Winter just isn’t kind to skeletons, be they crafted from clay or otherwise. It’s likely that mortality—even festive, joyous recognition of the fact that we’re all giving up the minutes until we become dust—is just too heavy to labor on when the entire natural world is becoming threadbare and covered in snow, which means that I usually wind up hanging up my tools until the thaw. To date, I have yet to sell a SINGLE calaca between the months of December and April: it’s a soft market for the online casual buyer to begin with, but things get real thin around this time of year.

Fortunately, there’s at least some silver scrim on the off-season, this time around: I recently had the opportunity to touch base with an old buddy from my four-year foray into independent game design—Mr. Dave Wish—and amidst the topics we wound up hashing on was the possibility of creating branded lucha calacas for the impending release of his long-gestating PC pro wrestling opus, Pro Wrestling X. The offer was a timely one, since I’d just wrapped up the finishing touches on this fine fellow:



Next to dia de los muertos and spaghetti western serapes, lucha libre is probably the most single, immediately-identifiable iconic symbol in Mexican culture. Even a person who doesn’t know Santo from Hurican Ramirez can immediately tell you what a luchadore mask looks like, and the fact that you’re bound to find at least a ripoff of a Rey Mysterio Jr. cowl at anywhere from your local temp-class Halloween costume shop to the booths at the Puyallup State Fair (Pravda!) says a lot about the degree to which that symbol has stretched itself across the American cultural landscape. The fact that your average wrestling fan only has a passing appreciation for what “la mascara” actually means to its native culture is an interesting proxy when it comes to calaveras: on a skin-deep level, there isn’t much difference between the workaday appreciation of, say, Psicosis’ old 90’s-era WCW mask and what most people think of a sugar skull. It’s exotic, it’s interesting, and it looks badass on a t-shirt… but to stop there doesn’t really give just how truly profound that aesthetic and cultural “coolness” really is.

Suffice it to say that there’s plenty of virtual ink spilled on the tradition of the lucha mask, so I’ll spare the sharing of my own watered-down Cliff’s Notes version of that summary: instead, I’ll just use this opportunity to comment on how the pursuit of authenticity is problematic when it comes to actually selling a piece like this, since—to the lay person, anyway—it comes off as being really damn confusing.


Uno… dos… tres… PALMADAS!

For a lucha aficionado, the  basic premise is fairly self-evident: with the mask of a conquered foe firmly in fist, El Payaso Gigante, here, enjoys a moment of violent victory. For some reason, I remember seeing tons of images in this vein when I was a kid, taken from such venerable Mexican wrestling venues as Arena Naucalpan (on postcards, even!): a pair of bloodied, barely-conscious man-hulks trying to rip the eyeholes out of each other’s sacred mascaras, with both fans and officials staring on in bloodthirsty amusement. In the traditional trenches of lucha libre, few things are more serious than a wrestler putting his mask up against another wrestler’s (The variations of this stipulation—hair versus hair, belt versus mask, and so forth—have similar gravitas, but nothing’s quite as potentially ruinous for a combatant’s career than the loss of their cowl, and the identity that it provides), and so—bingo, bango, bongo—we have the basis of the second in the loteria series.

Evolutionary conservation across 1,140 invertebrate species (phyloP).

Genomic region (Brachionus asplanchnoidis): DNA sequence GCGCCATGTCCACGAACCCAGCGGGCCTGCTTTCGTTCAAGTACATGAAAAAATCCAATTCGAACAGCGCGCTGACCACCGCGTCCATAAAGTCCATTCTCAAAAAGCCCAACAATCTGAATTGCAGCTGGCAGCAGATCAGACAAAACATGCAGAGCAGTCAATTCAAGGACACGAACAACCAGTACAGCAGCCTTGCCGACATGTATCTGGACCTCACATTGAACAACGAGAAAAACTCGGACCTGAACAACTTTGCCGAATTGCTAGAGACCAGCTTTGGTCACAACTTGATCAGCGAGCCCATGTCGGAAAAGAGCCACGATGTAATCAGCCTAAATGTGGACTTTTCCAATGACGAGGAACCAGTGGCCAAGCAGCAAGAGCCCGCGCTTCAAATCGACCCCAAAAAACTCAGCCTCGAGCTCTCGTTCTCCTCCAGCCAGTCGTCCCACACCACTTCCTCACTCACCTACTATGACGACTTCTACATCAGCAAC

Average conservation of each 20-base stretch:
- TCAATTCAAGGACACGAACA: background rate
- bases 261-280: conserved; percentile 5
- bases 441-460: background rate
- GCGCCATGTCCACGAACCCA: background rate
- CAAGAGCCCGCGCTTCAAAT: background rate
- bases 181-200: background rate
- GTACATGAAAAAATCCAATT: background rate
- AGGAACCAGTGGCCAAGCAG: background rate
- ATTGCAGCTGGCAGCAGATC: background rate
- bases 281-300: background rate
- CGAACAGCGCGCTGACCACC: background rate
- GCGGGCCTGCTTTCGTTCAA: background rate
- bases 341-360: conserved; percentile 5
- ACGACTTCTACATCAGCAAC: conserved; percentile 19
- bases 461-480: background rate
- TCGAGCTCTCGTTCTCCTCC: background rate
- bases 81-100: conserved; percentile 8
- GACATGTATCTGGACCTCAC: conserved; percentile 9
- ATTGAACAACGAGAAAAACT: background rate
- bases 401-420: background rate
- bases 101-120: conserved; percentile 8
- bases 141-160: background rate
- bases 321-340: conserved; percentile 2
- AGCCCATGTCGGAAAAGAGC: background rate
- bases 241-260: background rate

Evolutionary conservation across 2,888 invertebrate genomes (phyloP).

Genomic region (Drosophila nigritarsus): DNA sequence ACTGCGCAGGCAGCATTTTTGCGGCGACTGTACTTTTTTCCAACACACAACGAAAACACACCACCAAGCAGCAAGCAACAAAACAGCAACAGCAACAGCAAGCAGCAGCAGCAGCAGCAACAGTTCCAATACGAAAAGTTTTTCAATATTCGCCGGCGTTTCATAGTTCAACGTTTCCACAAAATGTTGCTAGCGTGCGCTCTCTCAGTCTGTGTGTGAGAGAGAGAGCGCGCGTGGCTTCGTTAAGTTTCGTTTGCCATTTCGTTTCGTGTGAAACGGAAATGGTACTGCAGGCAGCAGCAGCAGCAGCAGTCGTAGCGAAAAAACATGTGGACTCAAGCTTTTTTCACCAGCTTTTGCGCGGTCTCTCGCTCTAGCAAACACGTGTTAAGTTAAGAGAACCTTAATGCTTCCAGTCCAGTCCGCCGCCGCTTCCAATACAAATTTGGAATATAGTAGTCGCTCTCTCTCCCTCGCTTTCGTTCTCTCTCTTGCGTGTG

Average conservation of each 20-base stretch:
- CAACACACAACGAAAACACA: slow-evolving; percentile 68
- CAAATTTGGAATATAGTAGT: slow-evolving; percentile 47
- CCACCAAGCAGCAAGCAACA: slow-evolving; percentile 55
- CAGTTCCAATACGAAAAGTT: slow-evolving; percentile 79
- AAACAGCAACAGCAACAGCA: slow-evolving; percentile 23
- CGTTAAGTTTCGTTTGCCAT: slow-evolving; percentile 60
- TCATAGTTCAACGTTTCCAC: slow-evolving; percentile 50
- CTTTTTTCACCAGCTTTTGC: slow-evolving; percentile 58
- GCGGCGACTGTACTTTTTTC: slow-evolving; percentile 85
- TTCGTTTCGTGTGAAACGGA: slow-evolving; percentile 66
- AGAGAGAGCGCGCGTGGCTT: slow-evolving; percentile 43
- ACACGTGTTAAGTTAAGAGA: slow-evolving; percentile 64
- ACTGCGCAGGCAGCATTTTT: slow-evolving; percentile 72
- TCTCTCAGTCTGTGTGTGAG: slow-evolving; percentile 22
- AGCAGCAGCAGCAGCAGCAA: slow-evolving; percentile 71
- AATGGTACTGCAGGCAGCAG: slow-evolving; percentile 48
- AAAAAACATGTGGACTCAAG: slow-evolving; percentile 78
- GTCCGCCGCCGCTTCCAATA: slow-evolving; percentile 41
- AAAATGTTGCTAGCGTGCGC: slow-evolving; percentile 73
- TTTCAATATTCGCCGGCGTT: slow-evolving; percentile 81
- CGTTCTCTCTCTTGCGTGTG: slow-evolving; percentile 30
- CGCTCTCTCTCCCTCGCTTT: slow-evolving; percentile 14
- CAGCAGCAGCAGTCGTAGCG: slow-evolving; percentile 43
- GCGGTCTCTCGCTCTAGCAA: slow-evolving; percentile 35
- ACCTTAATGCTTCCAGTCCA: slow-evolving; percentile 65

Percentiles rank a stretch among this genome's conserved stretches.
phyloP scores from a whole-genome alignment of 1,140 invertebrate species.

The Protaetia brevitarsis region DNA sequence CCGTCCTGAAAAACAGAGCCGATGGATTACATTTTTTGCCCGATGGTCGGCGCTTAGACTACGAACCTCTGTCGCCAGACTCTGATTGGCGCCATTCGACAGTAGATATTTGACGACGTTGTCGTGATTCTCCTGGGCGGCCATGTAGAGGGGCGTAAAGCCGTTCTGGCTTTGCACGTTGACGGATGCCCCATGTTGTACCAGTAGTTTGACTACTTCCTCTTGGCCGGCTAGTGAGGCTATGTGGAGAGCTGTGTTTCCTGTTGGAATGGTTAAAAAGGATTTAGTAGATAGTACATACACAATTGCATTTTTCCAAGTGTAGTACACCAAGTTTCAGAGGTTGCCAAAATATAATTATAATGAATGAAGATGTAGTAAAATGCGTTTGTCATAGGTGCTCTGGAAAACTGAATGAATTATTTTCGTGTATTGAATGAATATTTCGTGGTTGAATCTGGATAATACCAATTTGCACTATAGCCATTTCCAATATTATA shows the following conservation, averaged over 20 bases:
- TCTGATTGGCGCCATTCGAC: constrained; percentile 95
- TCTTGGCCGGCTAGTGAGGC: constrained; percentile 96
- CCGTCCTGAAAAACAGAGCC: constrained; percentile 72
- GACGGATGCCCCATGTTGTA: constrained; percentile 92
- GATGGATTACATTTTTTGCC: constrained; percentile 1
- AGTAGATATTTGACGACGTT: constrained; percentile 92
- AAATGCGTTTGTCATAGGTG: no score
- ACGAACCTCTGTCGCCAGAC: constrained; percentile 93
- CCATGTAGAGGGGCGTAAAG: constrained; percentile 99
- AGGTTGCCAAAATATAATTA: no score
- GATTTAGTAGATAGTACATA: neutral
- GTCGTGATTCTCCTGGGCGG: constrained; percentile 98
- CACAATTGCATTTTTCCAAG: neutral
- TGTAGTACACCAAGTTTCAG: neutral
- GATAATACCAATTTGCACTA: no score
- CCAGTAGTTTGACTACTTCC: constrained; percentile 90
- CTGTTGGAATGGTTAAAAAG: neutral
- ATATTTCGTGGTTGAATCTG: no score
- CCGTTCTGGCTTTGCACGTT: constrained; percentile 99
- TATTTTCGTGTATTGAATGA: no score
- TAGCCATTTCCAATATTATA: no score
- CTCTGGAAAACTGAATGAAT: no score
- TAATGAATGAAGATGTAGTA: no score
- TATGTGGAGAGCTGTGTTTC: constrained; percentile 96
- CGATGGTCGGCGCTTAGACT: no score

Sustantivos, sustantivos, sustantivos.

La Mascara. Not a mask. The mask.

But, as noted above, something gets lost in translation, in terms of the depiction. People wonder why the guy’s got two masks; they don’t get why he’s missing a piece of his own. The iterative of “mascara” leads to assumptions that there’s eye makeup involved, which really shoots the works. Compared to the relative simplicity of this piece…


El Capitan.

… the efforts to really capture an essential aspect of something that I’ve loved the stuffing out of since I was a wee geek really works against it’s commercial appeal. The piece above, which was entitled Capitan Chiapas is—in hindsight, anyway—a less detailed and sophisticated piece of work (I had a hell of a time figuring out how to model a set of relatively anatomically-correct ribs, and getting them to stay put), with as generic a base as I’ve ever committed to a piece, but it sold—literally—within an hour of being put up on Etsy.

Ol’ EPG, on the other hand, has been sitting patiently at The Folk Tree for two weeks now, and was collecting dust on that same Etsy tip for at least a month and a half prior. It’s a classic case of how even the most seemingly infinitesimal differences in a basic premise can have a blunt-ended impact on a piece’s commercial prospects… but it also reminds me just how important it is to do what you want in this artistic arena, rather than trying to figure out what the heck people are actually going to be falling all over themselves to buy.

As the great Joel Hodgson once put it: “(We) never ask ourselves who’s going to get it… we always tell ourselves that the right people will get it.”

Words to live by; words to craft by.